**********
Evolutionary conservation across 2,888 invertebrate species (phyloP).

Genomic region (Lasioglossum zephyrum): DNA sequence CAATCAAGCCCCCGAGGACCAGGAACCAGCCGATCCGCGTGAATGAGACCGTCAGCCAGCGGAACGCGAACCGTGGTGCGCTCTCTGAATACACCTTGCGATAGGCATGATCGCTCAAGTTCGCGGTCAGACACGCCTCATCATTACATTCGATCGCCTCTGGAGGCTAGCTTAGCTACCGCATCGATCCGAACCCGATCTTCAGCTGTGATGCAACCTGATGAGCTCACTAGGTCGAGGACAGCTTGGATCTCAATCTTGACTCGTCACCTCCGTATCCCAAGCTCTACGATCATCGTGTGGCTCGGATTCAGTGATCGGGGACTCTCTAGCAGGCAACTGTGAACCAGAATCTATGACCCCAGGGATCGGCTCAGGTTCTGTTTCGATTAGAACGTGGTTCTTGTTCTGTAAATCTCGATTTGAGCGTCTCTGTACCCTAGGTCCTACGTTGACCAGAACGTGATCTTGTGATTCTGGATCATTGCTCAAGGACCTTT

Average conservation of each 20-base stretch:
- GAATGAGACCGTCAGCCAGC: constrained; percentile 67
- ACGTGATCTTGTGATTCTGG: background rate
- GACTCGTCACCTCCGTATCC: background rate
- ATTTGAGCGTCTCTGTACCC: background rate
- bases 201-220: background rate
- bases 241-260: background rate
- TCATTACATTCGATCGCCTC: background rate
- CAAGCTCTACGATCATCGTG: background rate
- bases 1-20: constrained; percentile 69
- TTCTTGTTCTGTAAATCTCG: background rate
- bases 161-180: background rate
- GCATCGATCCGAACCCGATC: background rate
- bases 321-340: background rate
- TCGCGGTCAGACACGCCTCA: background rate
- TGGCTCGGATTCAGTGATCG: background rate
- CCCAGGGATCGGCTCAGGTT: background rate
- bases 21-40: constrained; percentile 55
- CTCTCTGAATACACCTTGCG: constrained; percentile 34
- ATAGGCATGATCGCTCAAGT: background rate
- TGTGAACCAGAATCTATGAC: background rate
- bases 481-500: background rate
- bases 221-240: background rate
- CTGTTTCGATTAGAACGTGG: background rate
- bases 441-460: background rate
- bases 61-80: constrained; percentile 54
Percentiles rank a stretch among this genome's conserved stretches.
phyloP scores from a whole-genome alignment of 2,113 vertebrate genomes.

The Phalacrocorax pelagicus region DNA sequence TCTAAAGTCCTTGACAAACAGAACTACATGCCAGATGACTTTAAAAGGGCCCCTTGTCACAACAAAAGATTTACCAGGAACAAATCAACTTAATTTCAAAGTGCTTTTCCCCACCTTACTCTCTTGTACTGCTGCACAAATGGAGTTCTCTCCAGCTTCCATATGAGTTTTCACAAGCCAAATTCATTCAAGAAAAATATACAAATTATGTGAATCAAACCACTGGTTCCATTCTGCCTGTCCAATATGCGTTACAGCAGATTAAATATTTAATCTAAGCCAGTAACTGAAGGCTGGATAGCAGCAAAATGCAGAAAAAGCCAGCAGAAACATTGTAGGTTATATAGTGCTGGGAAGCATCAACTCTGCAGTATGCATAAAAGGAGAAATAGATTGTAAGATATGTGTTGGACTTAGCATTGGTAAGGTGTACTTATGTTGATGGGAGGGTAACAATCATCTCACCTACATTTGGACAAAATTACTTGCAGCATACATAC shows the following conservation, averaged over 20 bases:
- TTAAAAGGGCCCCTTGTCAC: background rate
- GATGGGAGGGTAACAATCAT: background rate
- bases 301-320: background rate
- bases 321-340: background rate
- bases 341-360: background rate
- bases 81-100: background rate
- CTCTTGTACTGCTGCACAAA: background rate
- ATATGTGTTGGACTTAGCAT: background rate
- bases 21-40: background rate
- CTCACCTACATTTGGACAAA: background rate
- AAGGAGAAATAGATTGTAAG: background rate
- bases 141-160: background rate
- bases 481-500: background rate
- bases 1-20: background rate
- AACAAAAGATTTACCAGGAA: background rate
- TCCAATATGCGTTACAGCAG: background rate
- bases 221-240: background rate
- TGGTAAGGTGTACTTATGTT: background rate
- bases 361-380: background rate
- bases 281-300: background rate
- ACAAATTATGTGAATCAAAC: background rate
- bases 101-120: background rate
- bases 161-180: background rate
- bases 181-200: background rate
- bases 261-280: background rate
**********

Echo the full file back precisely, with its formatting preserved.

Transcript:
Evolutionary conservation across 2,888 invertebrate species (phyloP).

Genomic region (Lasioglossum zephyrum): DNA sequence CAATCAAGCCCCCGAGGACCAGGAACCAGCCGATCCGCGTGAATGAGACCGTCAGCCAGCGGAACGCGAACCGTGGTGCGCTCTCTGAATACACCTTGCGATAGGCATGATCGCTCAAGTTCGCGGTCAGACACGCCTCATCATTACATTCGATCGCCTCTGGAGGCTAGCTTAGCTACCGCATCGATCCGAACCCGATCTTCAGCTGTGATGCAACCTGATGAGCTCACTAGGTCGAGGACAGCTTGGATCTCAATCTTGACTCGTCACCTCCGTATCCCAAGCTCTACGATCATCGTGTGGCTCGGATTCAGTGATCGGGGACTCTCTAGCAGGCAACTGTGAACCAGAATCTATGACCCCAGGGATCGGCTCAGGTTCTGTTTCGATTAGAACGTGGTTCTTGTTCTGTAAATCTCGATTTGAGCGTCTCTGTACCCTAGGTCCTACGTTGACCAGAACGTGATCTTGTGATTCTGGATCATTGCTCAAGGACCTTT

Average conservation of each 20-base stretch:
- GAATGAGACCGTCAGCCAGC: constrained; percentile 67
- ACGTGATCTTGTGATTCTGG: background rate
- GACTCGTCACCTCCGTATCC: background rate
- ATTTGAGCGTCTCTGTACCC: background rate
- bases 201-220: background rate
- bases 241-260: background rate
- TCATTACATTCGATCGCCTC: background rate
- CAAGCTCTACGATCATCGTG: background rate
- bases 1-20: constrained; percentile 69
- TTCTTGTTCTGTAAATCTCG: background rate
- bases 161-180: background rate
- GCATCGATCCGAACCCGATC: background rate
- bases 321-340: background rate
- TCGCGGTCAGACACGCCTCA: background rate
- TGGCTCGGATTCAGTGATCG: background rate
- CCCAGGGATCGGCTCAGGTT: background rate
- bases 21-40: constrained; percentile 55
- CTCTCTGAATACACCTTGCG: constrained; percentile 34
- ATAGGCATGATCGCTCAAGT: background rate
- TGTGAACCAGAATCTATGAC: background rate
- bases 481-500: background rate
- bases 221-240: background rate
- CTGTTTCGATTAGAACGTGG: background rate
- bases 441-460: background rate
- bases 61-80: constrained; percentile 54
Percentiles rank a stretch among this genome's conserved stretches.
phyloP scores from a whole-genome alignment of 2,113 vertebrate genomes.

The Phalacrocorax pelagicus region DNA sequence TCTAAAGTCCTTGACAAACAGAACTACATGCCAGATGACTTTAAAAGGGCCCCTTGTCACAACAAAAGATTTACCAGGAACAAATCAACTTAATTTCAAAGTGCTTTTCCCCACCTTACTCTCTTGTACTGCTGCACAAATGGAGTTCTCTCCAGCTTCCATATGAGTTTTCACAAGCCAAATTCATTCAAGAAAAATATACAAATTATGTGAATCAAACCACTGGTTCCATTCTGCCTGTCCAATATGCGTTACAGCAGATTAAATATTTAATCTAAGCCAGTAACTGAAGGCTGGATAGCAGCAAAATGCAGAAAAAGCCAGCAGAAACATTGTAGGTTATATAGTGCTGGGAAGCATCAACTCTGCAGTATGCATAAAAGGAGAAATAGATTGTAAGATATGTGTTGGACTTAGCATTGGTAAGGTGTACTTATGTTGATGGGAGGGTAACAATCATCTCACCTACATTTGGACAAAATTACTTGCAGCATACATAC shows the following conservation, averaged over 20 bases:
- TTAAAAGGGCCCCTTGTCAC: background rate
- GATGGGAGGGTAACAATCAT: background rate
- bases 301-320: background rate
- bases 321-340: background rate
- bases 341-360: background rate
- bases 81-100: background rate
- CTCTTGTACTGCTGCACAAA: background rate
- ATATGTGTTGGACTTAGCAT: background rate
- bases 21-40: background rate
- CTCACCTACATTTGGACAAA: background rate
- AAGGAGAAATAGATTGTAAG: background rate
- bases 141-160: background rate
- bases 481-500: background rate
- bases 1-20: background rate
- AACAAAAGATTTACCAGGAA: background rate
- TCCAATATGCGTTACAGCAG: background rate
- bases 221-240: background rate
- TGGTAAGGTGTACTTATGTT: background rate
- bases 361-380: background rate
- bases 281-300: background rate
- ACAAATTATGTGAATCAAAC: background rate
- bases 101-120: background rate
- bases 161-180: background rate
- bases 181-200: background rate
- bases 261-280: background rate